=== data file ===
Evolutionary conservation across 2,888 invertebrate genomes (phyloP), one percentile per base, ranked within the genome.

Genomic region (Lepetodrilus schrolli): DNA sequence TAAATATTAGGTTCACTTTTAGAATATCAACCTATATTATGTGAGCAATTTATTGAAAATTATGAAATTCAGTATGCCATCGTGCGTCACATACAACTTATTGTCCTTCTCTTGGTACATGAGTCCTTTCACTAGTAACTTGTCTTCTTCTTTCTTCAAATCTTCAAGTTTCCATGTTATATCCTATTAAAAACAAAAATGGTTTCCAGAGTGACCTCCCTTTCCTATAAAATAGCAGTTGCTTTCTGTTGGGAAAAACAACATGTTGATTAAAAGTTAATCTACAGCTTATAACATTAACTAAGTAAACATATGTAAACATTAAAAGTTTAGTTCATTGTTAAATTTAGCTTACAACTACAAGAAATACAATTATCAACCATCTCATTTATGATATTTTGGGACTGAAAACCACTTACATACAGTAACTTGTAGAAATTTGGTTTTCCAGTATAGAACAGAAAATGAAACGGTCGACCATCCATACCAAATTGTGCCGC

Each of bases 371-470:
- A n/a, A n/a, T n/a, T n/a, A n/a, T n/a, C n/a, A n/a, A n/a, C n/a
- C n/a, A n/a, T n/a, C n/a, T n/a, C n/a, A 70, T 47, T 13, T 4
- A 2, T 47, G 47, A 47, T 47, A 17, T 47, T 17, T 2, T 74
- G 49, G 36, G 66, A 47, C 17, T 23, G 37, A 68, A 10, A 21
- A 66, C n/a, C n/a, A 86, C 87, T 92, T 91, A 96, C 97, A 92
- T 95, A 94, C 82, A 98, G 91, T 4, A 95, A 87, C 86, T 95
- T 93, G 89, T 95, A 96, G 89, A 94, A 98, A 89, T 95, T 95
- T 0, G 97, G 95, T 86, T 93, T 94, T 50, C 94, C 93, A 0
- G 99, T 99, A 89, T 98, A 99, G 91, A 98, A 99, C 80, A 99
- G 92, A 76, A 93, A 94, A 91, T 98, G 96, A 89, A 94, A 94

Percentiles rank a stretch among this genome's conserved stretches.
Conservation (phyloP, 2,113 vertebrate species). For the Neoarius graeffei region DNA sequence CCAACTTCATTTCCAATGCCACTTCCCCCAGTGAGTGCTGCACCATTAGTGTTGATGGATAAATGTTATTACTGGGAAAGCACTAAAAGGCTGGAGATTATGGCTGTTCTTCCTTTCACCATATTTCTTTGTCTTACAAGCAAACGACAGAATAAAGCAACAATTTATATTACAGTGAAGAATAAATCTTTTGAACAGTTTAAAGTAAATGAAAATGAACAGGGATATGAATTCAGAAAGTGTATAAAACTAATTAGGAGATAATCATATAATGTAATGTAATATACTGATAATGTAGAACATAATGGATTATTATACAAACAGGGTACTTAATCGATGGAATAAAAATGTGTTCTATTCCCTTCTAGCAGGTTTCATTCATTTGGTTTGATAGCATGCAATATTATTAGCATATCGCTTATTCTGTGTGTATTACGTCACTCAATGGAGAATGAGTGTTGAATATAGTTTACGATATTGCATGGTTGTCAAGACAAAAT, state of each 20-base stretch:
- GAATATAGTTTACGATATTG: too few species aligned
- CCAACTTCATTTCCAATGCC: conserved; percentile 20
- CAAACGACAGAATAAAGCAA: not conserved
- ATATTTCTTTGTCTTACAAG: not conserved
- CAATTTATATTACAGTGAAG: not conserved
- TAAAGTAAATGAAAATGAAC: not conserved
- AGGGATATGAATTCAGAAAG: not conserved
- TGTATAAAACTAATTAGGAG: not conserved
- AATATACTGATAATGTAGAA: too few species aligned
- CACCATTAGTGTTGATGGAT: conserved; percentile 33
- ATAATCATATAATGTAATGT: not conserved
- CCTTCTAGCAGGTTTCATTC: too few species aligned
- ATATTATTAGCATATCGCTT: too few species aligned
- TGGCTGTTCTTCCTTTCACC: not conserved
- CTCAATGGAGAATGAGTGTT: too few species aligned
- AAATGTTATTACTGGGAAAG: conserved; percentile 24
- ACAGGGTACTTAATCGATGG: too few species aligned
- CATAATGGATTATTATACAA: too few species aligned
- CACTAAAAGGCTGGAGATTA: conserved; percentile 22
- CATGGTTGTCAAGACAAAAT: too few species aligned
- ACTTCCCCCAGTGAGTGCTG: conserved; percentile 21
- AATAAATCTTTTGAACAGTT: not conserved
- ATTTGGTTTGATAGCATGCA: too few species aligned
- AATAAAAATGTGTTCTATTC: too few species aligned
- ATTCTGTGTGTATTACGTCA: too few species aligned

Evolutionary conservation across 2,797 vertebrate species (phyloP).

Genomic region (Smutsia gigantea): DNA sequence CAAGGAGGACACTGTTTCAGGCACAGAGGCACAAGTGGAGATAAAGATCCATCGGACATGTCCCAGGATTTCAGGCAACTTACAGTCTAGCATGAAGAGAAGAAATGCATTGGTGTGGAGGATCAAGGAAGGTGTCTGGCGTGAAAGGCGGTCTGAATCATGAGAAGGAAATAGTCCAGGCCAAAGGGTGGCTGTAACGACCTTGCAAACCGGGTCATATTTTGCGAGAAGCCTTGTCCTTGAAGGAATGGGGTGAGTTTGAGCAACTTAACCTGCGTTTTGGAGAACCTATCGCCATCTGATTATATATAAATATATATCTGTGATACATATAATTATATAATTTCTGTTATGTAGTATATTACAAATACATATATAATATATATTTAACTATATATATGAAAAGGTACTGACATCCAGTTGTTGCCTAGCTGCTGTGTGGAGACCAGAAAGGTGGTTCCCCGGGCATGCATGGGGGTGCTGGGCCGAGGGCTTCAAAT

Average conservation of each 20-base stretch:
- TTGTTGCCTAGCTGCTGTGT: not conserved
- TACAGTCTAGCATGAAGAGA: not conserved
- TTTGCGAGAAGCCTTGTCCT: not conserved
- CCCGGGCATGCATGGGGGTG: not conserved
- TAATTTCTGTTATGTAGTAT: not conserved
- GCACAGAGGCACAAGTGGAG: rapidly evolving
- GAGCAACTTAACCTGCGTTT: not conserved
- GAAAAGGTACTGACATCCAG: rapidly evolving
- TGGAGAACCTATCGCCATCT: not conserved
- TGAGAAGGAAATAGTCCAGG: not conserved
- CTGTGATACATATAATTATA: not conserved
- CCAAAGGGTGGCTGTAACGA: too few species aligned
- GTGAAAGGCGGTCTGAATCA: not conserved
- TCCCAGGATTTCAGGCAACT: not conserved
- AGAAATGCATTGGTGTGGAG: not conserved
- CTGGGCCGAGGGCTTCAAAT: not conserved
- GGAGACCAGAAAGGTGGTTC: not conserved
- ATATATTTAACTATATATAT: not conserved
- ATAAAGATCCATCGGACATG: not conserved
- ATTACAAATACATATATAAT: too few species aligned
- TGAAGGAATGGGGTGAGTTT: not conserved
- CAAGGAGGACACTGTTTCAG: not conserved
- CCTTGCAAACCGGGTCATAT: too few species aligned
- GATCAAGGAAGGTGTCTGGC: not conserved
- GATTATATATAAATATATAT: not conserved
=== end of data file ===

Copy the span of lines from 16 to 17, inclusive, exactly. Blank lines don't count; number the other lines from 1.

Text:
- GAATATAGTTTACGATATTG: too few species aligned
- CCAACTTCATTTCCAATGCC: conserved; percentile 20